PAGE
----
In Near v. Minnesota, the Court overturned a state nuisance law allowing for the suppression of newspapers that published “malicious, scandalous, or defamatory” material, noting that a free press is “especially cherished for the immunity it afforded from prior restraint.” The fact that these videos are proving to be “scandalous” for Planned Parenthood and StemExpress is not a valid reason to restrain their publication.

In New York Times v. United States (1971), the Court ruled in favor of the New York Times in its bid to publish the classified (and stolen) Pentagon Papers and determined that civil or criminal proceedings after the fact would be the appropriate sanction for any misdeeds, rather than prior restraints on speech and publication.

In a concurring opinion, Justice William O. Douglass wrote, “These disclosures may have a serious impact. But that is no basis for sanctioning a previous restraint on the press.” Another concurring opinion written by Justice Hugo Black observes, “Both the history and the language of the First Amendment support the view that the press must be free to publish news, whatever the source.”

Privacy Claims vs. First Amendment

Further, parties like StemExpress asserting privacy claims in order to prevent publication of unfavorable information generally have not fared well in court.

For example, in CBS Inc. v. Davis (1994), Justice Harry Blackmun stayed an injunction that would have stopped CBS’ “48 Hours” from broadcasting surreptitiously recorded footage of a South Dakota meat-packing company’s unsanitary facilities, finding that “indefinite delay of the broadcast will cause irreparable harm to the news media that is intolerable under the First Amendment.” He wrote that while the “prohibition against prior restraints is by no means absolute, the gagging of publication has been considered acceptable only in ‘exceptional cases.’”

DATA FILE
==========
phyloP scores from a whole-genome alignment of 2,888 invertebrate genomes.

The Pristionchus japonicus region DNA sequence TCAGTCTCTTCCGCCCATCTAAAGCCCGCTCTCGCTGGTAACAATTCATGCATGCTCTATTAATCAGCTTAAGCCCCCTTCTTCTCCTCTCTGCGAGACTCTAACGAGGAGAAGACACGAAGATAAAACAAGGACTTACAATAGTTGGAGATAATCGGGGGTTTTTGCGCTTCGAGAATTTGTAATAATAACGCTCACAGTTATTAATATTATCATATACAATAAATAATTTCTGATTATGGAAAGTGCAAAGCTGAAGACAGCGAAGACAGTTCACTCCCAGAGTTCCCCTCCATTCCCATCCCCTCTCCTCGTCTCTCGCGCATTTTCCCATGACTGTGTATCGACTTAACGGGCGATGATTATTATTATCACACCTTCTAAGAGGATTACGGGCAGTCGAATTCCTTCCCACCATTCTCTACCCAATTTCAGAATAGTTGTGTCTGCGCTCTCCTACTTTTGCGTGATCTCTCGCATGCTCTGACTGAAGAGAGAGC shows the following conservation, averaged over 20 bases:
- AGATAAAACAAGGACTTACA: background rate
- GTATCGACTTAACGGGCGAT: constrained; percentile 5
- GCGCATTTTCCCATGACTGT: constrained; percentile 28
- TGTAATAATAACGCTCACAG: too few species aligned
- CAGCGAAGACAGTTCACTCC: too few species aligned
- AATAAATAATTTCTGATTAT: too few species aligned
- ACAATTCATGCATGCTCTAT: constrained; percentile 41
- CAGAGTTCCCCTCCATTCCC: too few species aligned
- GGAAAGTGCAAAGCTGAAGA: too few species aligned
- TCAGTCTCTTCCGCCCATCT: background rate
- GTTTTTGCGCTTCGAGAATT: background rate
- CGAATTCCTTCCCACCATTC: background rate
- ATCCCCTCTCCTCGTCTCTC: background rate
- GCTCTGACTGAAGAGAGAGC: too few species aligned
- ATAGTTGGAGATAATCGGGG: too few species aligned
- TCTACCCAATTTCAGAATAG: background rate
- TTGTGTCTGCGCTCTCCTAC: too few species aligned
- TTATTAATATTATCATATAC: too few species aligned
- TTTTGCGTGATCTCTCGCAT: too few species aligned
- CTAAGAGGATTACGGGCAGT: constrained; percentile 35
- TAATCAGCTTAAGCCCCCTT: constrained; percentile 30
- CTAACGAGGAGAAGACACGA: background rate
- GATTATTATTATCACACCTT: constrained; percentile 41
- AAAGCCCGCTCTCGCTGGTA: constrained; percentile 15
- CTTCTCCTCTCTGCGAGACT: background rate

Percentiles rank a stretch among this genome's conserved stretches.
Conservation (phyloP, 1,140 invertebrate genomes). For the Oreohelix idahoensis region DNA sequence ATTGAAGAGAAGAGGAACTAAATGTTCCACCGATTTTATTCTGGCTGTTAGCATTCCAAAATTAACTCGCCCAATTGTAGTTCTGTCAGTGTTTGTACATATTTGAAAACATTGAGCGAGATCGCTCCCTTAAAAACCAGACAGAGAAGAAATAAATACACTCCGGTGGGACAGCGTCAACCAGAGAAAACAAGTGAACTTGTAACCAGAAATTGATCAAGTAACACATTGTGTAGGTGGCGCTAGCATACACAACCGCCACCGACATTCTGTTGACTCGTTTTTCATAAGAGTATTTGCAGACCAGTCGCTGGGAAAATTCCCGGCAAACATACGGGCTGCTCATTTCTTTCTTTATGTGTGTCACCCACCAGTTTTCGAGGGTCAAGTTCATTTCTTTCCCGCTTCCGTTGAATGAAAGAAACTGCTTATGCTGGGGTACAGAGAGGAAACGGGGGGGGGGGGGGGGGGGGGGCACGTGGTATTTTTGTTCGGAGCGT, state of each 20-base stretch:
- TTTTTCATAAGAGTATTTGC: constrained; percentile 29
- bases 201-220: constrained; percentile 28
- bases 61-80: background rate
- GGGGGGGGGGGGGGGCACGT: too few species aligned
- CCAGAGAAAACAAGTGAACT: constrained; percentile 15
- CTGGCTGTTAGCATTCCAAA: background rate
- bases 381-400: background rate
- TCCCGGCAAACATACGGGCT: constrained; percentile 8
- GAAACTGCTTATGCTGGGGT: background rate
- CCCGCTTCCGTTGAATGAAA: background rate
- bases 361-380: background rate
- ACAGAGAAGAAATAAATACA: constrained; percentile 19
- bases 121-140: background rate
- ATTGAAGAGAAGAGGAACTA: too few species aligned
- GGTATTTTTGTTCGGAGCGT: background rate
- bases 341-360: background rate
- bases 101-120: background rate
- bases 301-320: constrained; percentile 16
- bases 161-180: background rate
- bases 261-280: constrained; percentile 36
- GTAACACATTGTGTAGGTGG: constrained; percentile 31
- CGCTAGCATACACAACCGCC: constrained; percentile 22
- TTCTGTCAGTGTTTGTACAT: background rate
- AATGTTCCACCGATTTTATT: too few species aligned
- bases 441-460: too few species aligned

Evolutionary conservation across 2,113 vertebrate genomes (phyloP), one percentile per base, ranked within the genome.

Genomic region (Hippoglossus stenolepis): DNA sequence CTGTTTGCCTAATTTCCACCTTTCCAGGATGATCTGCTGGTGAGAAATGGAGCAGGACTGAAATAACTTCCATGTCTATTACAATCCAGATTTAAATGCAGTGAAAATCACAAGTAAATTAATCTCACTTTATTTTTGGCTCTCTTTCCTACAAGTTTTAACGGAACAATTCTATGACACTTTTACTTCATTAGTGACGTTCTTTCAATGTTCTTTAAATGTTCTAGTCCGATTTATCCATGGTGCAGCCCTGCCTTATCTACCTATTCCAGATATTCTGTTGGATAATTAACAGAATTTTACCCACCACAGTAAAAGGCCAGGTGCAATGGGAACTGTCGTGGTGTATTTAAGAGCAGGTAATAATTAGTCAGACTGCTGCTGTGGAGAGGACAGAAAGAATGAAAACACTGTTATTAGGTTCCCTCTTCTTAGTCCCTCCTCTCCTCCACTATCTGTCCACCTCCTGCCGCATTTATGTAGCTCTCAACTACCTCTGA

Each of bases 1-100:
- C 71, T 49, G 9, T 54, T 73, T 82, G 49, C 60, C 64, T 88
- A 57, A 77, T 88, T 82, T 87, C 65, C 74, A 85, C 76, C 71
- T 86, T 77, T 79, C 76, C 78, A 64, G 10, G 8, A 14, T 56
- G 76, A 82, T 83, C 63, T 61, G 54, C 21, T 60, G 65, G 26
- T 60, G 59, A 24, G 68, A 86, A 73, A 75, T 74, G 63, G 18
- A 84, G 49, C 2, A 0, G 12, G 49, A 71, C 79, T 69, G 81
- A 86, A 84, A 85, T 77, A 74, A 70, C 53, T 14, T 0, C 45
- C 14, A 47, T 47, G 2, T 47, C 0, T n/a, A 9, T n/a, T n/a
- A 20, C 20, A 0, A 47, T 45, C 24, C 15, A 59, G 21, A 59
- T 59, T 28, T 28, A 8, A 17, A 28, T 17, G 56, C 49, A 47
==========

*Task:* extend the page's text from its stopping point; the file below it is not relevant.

Further, Blackmun pointed out that even “where questions of allegedly urgent national security…or competing constitutional interests…are concerned,” prior restraint is appropriate only when “the evil that would result from the reportage is both great and certain and cannot be mitigated by less intrusive measures.”

Thus, StemExpress’ desire to avoid further ridicule, criticism or scandal for its nefarious involvement in the gruesome harvesting and sale of aborted babies’ body parts does not outweigh the public interest in seeing these videos. No one can credibly argue that these videos are not news or that the First Amendment does not apply to the vital and important work that CMP is doing to expose potentially illegal and certainly sickening behavior by Planned Parenthood and StemExpress.

Though the California court halted the Center for Medical Progress from releasing videos from the meeting in May for now, this won’t (and shouldn’t) be the last word.

This piece has been added to.